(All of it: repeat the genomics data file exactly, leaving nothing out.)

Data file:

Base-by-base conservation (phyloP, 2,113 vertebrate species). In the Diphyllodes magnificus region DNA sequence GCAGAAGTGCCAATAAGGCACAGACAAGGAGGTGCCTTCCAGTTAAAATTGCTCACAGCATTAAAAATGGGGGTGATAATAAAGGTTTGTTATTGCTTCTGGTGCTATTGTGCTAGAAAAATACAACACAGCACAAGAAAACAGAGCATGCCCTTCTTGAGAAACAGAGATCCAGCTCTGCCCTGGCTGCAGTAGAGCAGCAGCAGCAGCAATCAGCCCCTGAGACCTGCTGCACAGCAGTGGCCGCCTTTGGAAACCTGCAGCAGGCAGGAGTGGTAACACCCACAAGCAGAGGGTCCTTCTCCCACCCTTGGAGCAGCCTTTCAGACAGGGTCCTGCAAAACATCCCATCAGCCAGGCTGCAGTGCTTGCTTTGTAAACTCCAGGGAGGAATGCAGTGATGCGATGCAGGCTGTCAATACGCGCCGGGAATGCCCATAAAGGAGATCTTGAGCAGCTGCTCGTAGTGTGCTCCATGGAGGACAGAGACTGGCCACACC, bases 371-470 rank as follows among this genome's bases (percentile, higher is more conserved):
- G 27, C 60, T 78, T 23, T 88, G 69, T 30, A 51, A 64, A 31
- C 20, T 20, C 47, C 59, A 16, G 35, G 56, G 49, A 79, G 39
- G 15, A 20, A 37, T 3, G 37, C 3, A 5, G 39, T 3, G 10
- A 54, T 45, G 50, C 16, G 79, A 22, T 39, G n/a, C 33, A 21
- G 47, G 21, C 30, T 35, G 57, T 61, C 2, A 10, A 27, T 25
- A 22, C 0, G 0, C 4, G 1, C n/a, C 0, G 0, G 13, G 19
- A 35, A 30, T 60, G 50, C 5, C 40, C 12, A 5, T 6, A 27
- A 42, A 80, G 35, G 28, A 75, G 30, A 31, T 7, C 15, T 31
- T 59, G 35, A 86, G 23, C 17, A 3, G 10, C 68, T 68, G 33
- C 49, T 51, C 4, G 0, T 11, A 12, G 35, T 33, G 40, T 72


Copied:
Base-by-base conservation (phyloP, 2,113 vertebrate species). In the Diphyllodes magnificus region DNA sequence GCAGAAGTGCCAATAAGGCACAGACAAGGAGGTGCCTTCCAGTTAAAATTGCTCACAGCATTAAAAATGGGGGTGATAATAAAGGTTTGTTATTGCTTCTGGTGCTATTGTGCTAGAAAAATACAACACAGCACAAGAAAACAGAGCATGCCCTTCTTGAGAAACAGAGATCCAGCTCTGCCCTGGCTGCAGTAGAGCAGCAGCAGCAGCAATCAGCCCCTGAGACCTGCTGCACAGCAGTGGCCGCCTTTGGAAACCTGCAGCAGGCAGGAGTGGTAACACCCACAAGCAGAGGGTCCTTCTCCCACCCTTGGAGCAGCCTTTCAGACAGGGTCCTGCAAAACATCCCATCAGCCAGGCTGCAGTGCTTGCTTTGTAAACTCCAGGGAGGAATGCAGTGATGCGATGCAGGCTGTCAATACGCGCCGGGAATGCCCATAAAGGAGATCTTGAGCAGCTGCTCGTAGTGTGCTCCATGGAGGACAGAGACTGGCCACACC, bases 371-470 rank as follows among this genome's bases (percentile, higher is more conserved):
- G 27, C 60, T 78, T 23, T 88, G 69, T 30, A 51, A 64, A 31
- C 20, T 20, C 47, C 59, A 16, G 35, G 56, G 49, A 79, G 39
- G 15, A 20, A 37, T 3, G 37, C 3, A 5, G 39, T 3, G 10
- A 54, T 45, G 50, C 16, G 79, A 22, T 39, G n/a, C 33, A 21
- G 47, G 21, C 30, T 35, G 57, T 61, C 2, A 10, A 27, T 25
- A 22, C 0, G 0, C 4, G 1, C n/a, C 0, G 0, G 13, G 19
- A 35, A 30, T 60, G 50, C 5, C 40, C 12, A 5, T 6, A 27
- A 42, A 80, G 35, G 28, A 75, G 30, A 31, T 7, C 15, T 31
- T 59, G 35, A 86, G 23, C 17, A 3, G 10, C 68, T 68, G 33
- C 49, T 51, C 4, G 0, T 11, A 12, G 35, T 33, G 40, T 72